- managerial : if management naturally inherits from the two previous points, trust is also a matter that counts. Even if it’s supposed to be a global issue, a manager can, at his own level, create a kind of “trust bubble” with his staff, regardless to the global context.
- related to resources mobilization : mobilizing resources is nice but flexibility shouldn’t happen at the expense of critical tasks.Moreover, it can’t rationally happen in a system based on strict resources allocation where it looks like accounting heresy. I don’t even mention the cases where implicit rules or the personality of a manager makes it impossible to directly get in touch with someone to tap his expertise.
- related to accountability : contrary to many received ideas, not everybody wants to male decisions. Or, knowing that decision making always comes with accountability, not everyone want to be accountable, most of all in cultures where failure is prohibited. Most of all, employees do not seem to like managers that give them too much freedom.
- if shorter decision making chains often implies to rely more and more on the wisdom of crowds et consensus seeking, the system can lead to decisions that are better, better understood but taking a long time to be made. The right balance is not easy to find.
Leads (non exhaustive list)
-making expertise more accessible and, easier to tap and adhoc collaboration less time consuming.
- clearly organize subsidiarity : state who’s responsible for what and transfer him the decision making authority that comes with. Distinguish the cases where someone has to forward an issue because of criticality, in which case it should be forwarded along the hierarchical chain, or for expertise reasons, in which case it should be forwarded to experts. That has to upsides : setting a clear pattern everyone will follow and reassure people that are never comfortable with vague boundaries that make them subject to the arbitrary appreciation of one manager.
- implementÂ open work practices to provide enough visibility on people’s action. It will strengthen trust (“I see what you’re doing without having to tell you to report”), organize subsidiarity (“I let you decide but I can intervene if necessary). Considering subsidiarity rules, it’s important to clearly define what information needs to pushed to managers and experts and what should only be made visible for information and possible action.
- if a massive use of experts and crowdsourcing is expected, it’s important to make the pattern manageable and acceptable in terms of cost management. Two possibilities. The first is to adapt to the currentÂ system by stating that anyone (globally speaking or regarding to one’s job or belonging to an expert pool) is supposed to spend x% of his time on such cross department or cross-project activities on a voluntary basis. Then, infer the percentage of his time that his manager will have to make profitable vs. the percentage allowed for global and over-the-flow activities that contribute to someone else’s success. The second possibility will come later, for maturity reasons, and will consists in not caring about costs anymore but track the value created through collaboration and participation. It needs a methodological and technical toolbox that is still in its infancy but will be what will prevail in maybe a decade. (Some will find that has a lot to do with the cost vs throughput thinking made popular by Goldratt).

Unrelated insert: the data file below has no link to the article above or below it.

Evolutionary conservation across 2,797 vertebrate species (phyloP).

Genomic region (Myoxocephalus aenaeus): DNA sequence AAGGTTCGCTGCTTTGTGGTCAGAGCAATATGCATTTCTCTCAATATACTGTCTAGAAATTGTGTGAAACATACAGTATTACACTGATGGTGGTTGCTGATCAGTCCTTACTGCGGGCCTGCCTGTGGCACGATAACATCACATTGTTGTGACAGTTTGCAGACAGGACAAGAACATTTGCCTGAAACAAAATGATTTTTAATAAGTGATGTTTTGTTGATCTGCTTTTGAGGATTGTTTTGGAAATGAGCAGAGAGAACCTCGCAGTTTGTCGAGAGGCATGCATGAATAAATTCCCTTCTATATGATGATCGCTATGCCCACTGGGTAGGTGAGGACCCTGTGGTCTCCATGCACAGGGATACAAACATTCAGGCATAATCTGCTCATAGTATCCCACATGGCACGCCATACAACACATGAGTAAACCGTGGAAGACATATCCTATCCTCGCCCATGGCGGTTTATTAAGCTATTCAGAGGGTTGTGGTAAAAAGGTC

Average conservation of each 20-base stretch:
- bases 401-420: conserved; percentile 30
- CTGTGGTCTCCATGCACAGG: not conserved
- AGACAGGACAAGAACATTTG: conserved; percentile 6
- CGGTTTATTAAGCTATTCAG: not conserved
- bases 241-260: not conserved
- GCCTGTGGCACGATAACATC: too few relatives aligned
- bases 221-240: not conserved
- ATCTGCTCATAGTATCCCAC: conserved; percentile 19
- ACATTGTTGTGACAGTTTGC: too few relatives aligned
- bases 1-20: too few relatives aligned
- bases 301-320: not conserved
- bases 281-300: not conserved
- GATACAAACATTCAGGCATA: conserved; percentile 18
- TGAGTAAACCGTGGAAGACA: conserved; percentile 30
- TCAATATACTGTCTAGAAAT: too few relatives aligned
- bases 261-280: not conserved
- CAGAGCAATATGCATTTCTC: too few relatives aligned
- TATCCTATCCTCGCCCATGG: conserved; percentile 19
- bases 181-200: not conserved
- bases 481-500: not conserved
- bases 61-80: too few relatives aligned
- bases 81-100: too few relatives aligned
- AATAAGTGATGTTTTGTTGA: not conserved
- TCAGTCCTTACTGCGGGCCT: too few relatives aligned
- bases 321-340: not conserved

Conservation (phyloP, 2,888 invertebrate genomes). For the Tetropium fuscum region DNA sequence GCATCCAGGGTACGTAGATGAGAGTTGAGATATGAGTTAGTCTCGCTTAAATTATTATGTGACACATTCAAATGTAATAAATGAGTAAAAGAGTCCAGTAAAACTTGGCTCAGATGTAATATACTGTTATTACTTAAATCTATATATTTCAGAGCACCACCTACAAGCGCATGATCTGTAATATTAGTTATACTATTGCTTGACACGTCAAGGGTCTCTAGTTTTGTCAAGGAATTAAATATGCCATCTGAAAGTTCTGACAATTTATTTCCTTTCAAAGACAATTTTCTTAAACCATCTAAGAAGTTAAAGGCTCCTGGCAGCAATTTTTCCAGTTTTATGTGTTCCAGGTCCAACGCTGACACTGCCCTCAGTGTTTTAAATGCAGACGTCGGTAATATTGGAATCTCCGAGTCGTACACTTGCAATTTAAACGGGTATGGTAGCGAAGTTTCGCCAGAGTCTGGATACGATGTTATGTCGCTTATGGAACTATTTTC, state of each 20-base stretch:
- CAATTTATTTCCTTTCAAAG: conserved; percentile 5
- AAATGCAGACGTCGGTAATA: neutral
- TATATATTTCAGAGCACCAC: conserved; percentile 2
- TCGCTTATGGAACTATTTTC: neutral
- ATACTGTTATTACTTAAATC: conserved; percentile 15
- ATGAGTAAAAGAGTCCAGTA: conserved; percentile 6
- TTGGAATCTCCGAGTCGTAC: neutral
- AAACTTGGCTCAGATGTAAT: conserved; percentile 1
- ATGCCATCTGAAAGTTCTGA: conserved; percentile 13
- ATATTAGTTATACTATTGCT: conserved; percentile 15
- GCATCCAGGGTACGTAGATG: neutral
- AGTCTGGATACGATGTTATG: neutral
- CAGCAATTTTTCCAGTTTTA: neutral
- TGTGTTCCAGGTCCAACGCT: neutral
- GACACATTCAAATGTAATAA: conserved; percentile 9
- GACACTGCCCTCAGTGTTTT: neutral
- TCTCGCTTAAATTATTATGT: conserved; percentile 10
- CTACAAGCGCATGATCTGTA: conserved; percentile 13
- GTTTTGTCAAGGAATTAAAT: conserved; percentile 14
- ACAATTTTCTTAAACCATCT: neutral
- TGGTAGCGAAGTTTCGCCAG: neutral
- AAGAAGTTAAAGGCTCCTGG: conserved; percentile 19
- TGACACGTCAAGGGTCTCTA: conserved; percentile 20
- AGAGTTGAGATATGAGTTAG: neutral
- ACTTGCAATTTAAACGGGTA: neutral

- coach managers and make sure that in the future no one will get a managing position without being able to work in a decentralized decision making environment based on trust.
- involve people as much as possible to make the decision making process as transparent as possible to ensure better execution.
- build team small enough to make it easier to make decisions and forge consensus.
Semco, Morning Star, for decentralization and democracy in decision making, GE for problem solving. Google on time allocation even if, for them, it’s more about innovation than collaboration.
And social/2.0 in all thatÂ ?
That’s obvious that enterprise 2.0 or social business have a big role to play in improving decision-making processes
- by making open/visible work possible
- by facilitating the identification of the right resources and providing access to expert communities dedicated to problem solving
- by making the pattern able to work in an asynchronous mode, on a large scale, regardless to people location.
- by facilitating crowdsourcing
- tomorrow, with social analytics and sentiment analysis tools, it will be possible to rely on social data to assess what people feel about a potential decision and option.
But don’t mislead ourselves. Implementing the best tools and exhorting employees to participate, share, network will have very little impact on decision making as long as the points I’ve mentioned are not dealt with. Moreover, examples show that changing decision making rules and working on culture can be successful alone while implementing technologies change very little things as long as the system is not fixed. If we consider my “tool/in the tool/ around the tool” breakdown, this is all clearly “out of the tool”.
Social is not about gathering people and make them talk together and network. It’s about mobilizing the right resources (people and knowledge) at the right time to improve and speed up the execution of any process (formal or informal). It needs rules, not necessarily social ones, that will make social possible.
Considering that when decisions are not made better or faster, very little is improved in the organization, we have the evidence that a social business approach can be key to overall performance…but that the success factors are elsewhere.